Classic straightforward approach architecture approach

In this diagram a single-purpose API service does everything:

  • user and operator authentication;
  • user onboarding, accounts & payments management;
  • all operator operations regarding reporting and back office management;
  • user notifications;
  • integration with a partner bank.

This setup can indeed have its place in the real world. But only for demonstration purposes, as a Proof Of Concept.

Though the cost of this infrastructure is very attractive, it has a lot of critical flaws: lack of security, low processing speed, conceptual mistakes while processing several transactions in parallel for 1 banking account, instability, lack of compliance.

Banking application challenges

Before “doing it right” let’s have a look at the basic requirements a banking application should fall under:

  • high-availability (HA), always be able to tell customer what happens with his banking account and his payments, 24/7, even under high load;
  • be secure and compliant with several standards and banking regulatory requirements;
  • be able to interact with several partner banks;
  • be able to correctly process accounts’ balances in parallel.

In terms of transaction creation, let’s have a look to a basic set of what should be done to successfully process a transaction:

What should be done to create and process a transaction

So to create a transaction, the following list of actions should be done:

  • check account balance;
  • check user/account limits;
  • calculate a fee;
  • calculate exchange rate (optional);
  • check blacklists;
  • check beneficiaries;
  • check on fraud;
  • reserve balance;
  • store the transaction;
  • deal with a partner system.

Some of these actions need to be done within 1 database session, which takes a lot of time. Some of the operations are of an asynchronous nature — we cannot block the customer for a long time, making her wait for an answer.

And evidently this cannot be done in a monolithic app:

  • What happens to the customer if the partner system does not respond now?
  • What if there are several incoming/outgoing transactions for 1 banking account that require a balance correction, when the account is blocked by another operation?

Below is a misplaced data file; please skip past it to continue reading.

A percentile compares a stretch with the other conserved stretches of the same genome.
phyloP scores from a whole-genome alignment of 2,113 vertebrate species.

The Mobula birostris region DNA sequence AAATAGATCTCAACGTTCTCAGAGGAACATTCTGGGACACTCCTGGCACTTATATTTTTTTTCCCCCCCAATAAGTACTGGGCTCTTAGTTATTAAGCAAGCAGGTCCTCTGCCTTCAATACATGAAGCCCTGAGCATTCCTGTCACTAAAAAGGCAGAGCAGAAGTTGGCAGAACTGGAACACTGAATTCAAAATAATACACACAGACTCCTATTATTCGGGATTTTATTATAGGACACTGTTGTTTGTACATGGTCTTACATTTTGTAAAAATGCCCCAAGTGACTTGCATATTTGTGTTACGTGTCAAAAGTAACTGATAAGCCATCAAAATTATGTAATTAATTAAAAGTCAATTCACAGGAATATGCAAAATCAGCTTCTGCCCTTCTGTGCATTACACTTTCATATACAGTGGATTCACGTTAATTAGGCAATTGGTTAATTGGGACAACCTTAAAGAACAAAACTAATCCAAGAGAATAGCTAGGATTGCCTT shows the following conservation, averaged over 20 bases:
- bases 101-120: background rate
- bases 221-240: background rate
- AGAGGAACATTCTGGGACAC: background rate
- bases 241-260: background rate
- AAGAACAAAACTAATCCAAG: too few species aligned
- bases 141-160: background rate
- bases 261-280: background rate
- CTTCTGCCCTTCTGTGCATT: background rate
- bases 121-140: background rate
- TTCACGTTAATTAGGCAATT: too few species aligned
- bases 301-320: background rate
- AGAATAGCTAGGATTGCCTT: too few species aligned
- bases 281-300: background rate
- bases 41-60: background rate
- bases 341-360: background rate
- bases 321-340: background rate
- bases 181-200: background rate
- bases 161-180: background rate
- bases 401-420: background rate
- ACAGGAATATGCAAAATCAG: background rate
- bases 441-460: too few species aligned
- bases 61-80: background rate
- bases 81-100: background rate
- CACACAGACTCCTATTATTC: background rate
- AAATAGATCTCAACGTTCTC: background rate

• How can we scale?

How to do it right

The answer to solve the majority of the issues is moving to promises. So the system does not make all actions at once but performs only the critical checks fast and promises to accomplish the rest later. This way an asynchronicity comes.

At first, the application performs the most critical operations like checking the available balance, daily/monthly limits, calculating a fee, etc. And then the system leaves the user with a promise that the transaction would not be forgotten and would be processed for 100% somewhere in the future. So we need queues.

Second, the concurrency over a single banking account should be eliminated. That means for a single account we need to process transactions one by one. If we make a transaction processing service work in such a way with all accounts, we will stick to the performance of each update/create operation. If a transaction takes 50ms to accomplish, then we have a throughput of only 20 transactions per second.

To scale the system, we should route all requests to the appropriate current account-related dedicated service by hashing the requests. This approach results in a set of working services, each processing transactions for a single account one by one, which can multiply the system’s productivity. More account-related groups lead to more services and greater productivity.

Finally the design looks like this:

“The right” approach

Warning: this is the least a low budget setup that can guarantee for scaling, correct transaction processing, correct communication with banking partners and HA. But it’s missing yet:

  • separate authentication service;
  • separate notification service;
  • a fraud detection service;
  • onboarding service;
  • dead-letter queues and appropriate processors to become more fault-tolerant.

The list can be continued according to the budget and the wish to reach higher marks in security/availability/resilience/observability fields.

Benefits of such architecture

Let’s overview a sample transaction lifecycle path:

  1. Browser sends transaction details to the API service;
  2. Stateless API service performs the following operations: calculates fee, checks available balance, checks user/account limits, returns user an error if something went wrong;